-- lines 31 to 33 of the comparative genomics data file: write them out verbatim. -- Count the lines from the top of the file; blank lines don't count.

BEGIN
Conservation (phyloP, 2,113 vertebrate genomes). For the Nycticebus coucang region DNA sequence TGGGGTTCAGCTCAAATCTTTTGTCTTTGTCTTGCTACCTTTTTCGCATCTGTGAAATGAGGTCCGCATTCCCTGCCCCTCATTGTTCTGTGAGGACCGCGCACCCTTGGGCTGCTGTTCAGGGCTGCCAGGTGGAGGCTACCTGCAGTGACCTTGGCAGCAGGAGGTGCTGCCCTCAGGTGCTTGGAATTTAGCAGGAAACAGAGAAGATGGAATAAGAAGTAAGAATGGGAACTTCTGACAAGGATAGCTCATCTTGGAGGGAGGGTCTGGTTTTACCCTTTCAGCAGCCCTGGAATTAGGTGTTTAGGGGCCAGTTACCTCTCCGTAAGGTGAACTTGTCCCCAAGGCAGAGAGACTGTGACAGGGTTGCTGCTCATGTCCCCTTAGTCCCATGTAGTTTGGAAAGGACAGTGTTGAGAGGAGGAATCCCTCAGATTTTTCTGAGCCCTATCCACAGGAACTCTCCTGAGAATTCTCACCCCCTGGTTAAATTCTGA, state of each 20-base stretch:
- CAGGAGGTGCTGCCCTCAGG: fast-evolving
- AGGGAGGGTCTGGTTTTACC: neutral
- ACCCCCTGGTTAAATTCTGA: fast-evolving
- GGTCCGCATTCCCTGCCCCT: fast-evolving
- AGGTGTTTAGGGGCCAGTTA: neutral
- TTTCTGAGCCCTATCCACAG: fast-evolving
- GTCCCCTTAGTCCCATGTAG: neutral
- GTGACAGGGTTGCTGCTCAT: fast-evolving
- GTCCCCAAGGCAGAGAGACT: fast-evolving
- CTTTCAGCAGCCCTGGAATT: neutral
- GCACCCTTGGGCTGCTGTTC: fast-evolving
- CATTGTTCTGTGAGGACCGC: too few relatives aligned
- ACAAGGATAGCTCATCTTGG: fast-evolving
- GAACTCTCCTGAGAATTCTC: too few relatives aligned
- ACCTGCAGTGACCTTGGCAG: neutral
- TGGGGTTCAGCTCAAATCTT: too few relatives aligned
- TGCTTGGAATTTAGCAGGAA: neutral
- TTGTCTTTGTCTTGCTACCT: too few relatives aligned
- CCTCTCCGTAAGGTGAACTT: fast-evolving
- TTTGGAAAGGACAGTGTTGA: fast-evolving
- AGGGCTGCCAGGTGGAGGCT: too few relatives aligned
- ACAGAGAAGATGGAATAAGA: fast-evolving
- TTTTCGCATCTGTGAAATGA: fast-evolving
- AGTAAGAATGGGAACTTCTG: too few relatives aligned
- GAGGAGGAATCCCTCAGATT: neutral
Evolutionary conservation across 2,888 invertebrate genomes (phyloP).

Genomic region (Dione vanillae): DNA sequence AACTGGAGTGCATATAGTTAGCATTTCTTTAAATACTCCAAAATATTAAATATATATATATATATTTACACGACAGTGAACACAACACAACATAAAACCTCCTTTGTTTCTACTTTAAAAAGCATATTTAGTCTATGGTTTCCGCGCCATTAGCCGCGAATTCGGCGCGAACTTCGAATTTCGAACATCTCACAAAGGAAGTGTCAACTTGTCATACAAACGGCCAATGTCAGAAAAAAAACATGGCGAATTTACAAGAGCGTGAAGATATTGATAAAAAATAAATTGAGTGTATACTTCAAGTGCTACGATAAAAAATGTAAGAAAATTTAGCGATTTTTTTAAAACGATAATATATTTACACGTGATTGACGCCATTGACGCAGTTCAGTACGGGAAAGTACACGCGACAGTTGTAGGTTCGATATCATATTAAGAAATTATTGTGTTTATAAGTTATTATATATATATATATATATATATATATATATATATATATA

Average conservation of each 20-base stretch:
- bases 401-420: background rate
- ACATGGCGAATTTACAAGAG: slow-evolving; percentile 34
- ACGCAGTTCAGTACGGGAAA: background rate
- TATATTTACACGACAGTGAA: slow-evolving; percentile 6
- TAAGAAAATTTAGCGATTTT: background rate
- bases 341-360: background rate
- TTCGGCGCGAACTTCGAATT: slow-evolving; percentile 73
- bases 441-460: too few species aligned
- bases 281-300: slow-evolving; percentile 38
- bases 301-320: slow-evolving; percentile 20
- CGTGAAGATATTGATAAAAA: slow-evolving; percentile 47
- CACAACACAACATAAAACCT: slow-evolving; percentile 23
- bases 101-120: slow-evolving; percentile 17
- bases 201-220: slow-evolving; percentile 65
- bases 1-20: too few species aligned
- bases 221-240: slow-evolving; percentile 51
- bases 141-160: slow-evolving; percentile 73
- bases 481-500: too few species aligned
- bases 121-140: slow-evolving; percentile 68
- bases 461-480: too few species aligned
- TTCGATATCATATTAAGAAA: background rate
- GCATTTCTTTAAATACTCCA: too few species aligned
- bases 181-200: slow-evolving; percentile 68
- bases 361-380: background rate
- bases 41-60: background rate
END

- ACATGGCGAATTTACAAGAG: slow-evolving; percentile 34
- ACGCAGTTCAGTACGGGAAA: background rate
- TATATTTACACGACAGTGAA: slow-evolving; percentile 6